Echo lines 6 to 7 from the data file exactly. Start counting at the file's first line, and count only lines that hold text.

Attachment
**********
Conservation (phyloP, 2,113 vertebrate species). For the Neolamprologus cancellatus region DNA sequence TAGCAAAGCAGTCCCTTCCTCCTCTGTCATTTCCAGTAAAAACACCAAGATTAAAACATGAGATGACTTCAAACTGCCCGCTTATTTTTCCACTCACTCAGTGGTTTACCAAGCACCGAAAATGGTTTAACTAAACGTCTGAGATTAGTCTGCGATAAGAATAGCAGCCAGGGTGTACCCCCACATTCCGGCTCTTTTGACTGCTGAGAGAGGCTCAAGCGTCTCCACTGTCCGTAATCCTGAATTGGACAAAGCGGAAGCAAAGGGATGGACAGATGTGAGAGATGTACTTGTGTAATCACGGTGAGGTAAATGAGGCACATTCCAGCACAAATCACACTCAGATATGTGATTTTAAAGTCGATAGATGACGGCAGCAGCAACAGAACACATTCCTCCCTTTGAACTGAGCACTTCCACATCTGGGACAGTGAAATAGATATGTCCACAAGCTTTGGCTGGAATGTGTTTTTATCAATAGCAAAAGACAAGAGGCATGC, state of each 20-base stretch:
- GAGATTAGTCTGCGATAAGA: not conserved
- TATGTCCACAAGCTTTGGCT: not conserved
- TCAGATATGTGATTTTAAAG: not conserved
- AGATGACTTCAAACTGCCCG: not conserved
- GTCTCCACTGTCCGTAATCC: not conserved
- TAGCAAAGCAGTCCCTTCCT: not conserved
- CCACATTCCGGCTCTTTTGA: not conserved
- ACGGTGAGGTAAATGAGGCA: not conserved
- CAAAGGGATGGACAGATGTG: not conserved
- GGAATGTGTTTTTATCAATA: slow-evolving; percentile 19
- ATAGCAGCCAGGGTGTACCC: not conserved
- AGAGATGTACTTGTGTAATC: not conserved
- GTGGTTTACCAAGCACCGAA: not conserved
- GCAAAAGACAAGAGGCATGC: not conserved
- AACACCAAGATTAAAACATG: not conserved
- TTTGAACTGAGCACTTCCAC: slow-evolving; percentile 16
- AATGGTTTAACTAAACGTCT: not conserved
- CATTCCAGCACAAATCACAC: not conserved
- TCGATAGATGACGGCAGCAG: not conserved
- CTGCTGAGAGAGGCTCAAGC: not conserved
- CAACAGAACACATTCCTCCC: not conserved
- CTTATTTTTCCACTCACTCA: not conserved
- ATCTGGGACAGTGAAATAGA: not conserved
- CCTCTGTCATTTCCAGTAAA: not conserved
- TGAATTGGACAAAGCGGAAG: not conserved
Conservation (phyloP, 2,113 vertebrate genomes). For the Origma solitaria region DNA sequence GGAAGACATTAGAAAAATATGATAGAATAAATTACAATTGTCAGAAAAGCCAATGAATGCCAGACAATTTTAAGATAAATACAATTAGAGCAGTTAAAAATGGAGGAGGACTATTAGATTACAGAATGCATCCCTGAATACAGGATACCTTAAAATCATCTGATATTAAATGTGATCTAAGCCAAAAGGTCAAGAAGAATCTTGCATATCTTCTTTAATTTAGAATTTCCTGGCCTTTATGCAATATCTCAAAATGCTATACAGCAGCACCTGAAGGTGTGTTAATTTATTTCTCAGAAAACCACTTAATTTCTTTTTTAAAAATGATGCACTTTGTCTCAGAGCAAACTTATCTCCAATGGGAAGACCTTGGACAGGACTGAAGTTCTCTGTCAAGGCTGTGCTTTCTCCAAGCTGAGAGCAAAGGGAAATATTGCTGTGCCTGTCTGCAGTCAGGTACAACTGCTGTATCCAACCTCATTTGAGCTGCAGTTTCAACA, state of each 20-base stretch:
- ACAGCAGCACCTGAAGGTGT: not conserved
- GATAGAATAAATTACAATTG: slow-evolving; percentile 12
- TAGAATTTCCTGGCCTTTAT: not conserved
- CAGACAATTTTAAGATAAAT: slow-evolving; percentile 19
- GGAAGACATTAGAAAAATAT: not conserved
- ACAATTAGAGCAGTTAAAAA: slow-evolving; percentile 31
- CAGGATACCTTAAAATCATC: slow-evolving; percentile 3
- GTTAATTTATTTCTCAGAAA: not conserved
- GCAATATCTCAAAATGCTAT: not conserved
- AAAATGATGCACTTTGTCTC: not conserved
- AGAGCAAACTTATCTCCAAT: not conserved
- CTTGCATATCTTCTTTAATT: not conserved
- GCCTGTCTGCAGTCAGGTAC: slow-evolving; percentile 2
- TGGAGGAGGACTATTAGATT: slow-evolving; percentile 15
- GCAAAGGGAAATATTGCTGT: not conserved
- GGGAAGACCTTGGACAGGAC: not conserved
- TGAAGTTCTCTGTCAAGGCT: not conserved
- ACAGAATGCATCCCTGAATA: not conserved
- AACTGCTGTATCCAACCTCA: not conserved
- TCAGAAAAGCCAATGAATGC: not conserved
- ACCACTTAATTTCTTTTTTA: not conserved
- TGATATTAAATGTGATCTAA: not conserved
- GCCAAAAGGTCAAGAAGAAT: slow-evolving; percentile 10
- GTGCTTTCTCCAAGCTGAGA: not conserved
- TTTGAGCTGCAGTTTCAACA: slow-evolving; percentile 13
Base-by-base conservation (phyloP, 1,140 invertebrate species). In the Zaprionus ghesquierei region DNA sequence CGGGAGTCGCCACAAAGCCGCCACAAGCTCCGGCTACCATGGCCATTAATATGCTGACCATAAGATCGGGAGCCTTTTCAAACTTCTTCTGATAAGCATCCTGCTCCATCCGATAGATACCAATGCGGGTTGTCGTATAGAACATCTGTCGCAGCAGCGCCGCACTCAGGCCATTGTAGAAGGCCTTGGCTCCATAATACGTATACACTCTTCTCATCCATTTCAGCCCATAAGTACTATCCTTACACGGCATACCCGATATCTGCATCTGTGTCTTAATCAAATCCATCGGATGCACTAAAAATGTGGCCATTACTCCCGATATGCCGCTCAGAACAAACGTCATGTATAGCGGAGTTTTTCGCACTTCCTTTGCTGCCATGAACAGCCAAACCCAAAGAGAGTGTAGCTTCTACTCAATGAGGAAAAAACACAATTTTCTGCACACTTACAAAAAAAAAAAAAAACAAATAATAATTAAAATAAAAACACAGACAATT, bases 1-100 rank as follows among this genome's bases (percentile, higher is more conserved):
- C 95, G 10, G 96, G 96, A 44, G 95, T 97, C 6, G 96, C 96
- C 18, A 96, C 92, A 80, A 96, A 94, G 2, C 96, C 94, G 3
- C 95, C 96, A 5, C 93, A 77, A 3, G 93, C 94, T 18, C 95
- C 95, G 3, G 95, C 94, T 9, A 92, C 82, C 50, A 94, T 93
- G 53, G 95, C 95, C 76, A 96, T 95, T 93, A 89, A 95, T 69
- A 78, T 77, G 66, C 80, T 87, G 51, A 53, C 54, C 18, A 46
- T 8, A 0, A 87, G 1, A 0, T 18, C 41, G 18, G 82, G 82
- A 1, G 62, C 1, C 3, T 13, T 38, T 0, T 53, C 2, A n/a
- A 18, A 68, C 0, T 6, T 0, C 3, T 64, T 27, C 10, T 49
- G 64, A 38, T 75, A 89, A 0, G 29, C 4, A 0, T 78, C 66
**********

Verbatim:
- GTCTCCACTGTCCGTAATCC: not conserved
- TAGCAAAGCAGTCCCTTCCT: not conserved